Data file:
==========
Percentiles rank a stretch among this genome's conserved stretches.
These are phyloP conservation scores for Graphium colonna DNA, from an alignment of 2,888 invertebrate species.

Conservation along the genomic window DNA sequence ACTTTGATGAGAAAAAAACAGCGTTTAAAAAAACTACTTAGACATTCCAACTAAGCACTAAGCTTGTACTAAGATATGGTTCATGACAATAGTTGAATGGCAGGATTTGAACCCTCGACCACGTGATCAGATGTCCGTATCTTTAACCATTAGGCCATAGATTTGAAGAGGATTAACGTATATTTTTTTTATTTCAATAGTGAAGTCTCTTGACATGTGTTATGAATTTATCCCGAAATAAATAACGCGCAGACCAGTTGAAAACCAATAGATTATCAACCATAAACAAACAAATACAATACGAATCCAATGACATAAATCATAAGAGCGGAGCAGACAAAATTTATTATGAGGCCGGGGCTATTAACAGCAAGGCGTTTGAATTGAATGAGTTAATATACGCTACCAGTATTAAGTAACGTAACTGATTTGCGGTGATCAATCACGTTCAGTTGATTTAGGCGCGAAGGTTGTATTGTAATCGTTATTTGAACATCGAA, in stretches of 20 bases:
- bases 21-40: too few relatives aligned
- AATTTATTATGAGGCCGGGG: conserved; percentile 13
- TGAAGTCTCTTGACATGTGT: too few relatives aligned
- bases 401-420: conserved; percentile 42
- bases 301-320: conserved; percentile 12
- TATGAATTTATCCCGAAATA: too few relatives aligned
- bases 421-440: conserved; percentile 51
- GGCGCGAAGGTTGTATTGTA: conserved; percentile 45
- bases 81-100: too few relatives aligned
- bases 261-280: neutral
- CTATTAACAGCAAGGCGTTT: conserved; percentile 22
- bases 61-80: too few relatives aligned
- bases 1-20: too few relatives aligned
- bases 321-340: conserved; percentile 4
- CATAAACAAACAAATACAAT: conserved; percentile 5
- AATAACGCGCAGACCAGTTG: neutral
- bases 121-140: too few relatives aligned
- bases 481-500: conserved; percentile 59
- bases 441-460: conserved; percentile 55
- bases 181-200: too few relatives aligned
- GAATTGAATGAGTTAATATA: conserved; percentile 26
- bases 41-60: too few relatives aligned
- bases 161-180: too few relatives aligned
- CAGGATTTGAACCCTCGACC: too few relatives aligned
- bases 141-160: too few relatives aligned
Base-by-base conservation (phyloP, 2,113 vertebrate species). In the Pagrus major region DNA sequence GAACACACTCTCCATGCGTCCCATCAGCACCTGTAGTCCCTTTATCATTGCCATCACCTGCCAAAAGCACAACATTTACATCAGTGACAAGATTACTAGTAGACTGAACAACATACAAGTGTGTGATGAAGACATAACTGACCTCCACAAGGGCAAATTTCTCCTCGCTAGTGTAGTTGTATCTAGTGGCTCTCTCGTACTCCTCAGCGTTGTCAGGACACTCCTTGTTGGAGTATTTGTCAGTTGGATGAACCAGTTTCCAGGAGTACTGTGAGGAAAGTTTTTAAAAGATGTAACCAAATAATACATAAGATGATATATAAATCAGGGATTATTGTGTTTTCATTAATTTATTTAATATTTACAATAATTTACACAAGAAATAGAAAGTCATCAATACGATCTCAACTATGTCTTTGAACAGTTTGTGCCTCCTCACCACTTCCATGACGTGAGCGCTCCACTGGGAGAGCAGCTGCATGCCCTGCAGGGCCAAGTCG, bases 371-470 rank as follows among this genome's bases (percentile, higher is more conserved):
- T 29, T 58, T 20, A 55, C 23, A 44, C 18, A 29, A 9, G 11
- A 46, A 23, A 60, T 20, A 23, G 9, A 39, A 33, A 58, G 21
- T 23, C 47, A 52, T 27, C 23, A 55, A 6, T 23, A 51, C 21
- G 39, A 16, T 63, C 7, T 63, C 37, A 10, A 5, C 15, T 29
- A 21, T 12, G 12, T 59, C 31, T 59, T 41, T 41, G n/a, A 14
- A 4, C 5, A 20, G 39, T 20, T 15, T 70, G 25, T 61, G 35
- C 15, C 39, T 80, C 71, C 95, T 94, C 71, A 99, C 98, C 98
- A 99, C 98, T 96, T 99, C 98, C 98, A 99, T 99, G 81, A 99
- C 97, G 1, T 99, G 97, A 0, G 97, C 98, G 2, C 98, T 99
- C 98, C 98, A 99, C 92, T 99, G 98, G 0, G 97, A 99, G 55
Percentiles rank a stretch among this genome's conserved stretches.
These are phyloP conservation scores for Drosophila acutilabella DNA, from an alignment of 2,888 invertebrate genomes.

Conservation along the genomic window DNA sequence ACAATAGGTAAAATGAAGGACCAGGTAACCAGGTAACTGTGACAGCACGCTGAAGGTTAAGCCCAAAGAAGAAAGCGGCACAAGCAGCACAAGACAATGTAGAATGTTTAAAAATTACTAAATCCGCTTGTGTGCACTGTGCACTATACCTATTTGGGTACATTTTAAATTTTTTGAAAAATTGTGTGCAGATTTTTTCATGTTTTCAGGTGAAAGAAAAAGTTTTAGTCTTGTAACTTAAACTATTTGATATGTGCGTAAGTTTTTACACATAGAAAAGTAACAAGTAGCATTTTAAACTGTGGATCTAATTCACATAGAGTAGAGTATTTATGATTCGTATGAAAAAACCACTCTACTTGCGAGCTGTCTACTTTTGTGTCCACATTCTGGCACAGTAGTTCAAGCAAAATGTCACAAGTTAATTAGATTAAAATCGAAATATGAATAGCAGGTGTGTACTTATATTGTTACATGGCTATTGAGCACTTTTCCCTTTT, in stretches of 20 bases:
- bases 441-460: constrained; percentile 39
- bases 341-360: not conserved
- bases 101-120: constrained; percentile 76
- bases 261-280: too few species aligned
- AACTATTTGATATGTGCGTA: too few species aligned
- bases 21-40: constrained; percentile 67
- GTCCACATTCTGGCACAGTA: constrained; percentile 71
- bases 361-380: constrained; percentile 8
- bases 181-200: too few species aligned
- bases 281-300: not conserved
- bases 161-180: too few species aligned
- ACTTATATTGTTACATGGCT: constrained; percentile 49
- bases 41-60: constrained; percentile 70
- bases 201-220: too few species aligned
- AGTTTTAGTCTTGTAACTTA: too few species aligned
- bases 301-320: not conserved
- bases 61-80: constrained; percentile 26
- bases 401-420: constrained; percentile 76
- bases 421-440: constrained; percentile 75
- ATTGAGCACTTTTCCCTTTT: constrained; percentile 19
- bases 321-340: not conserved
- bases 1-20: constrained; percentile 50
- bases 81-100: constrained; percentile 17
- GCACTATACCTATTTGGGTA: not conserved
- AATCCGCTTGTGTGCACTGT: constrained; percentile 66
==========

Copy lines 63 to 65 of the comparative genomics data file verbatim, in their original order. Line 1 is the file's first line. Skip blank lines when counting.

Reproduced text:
- bases 321-340: not conserved
- bases 1-20: constrained; percentile 50
- bases 81-100: constrained; percentile 17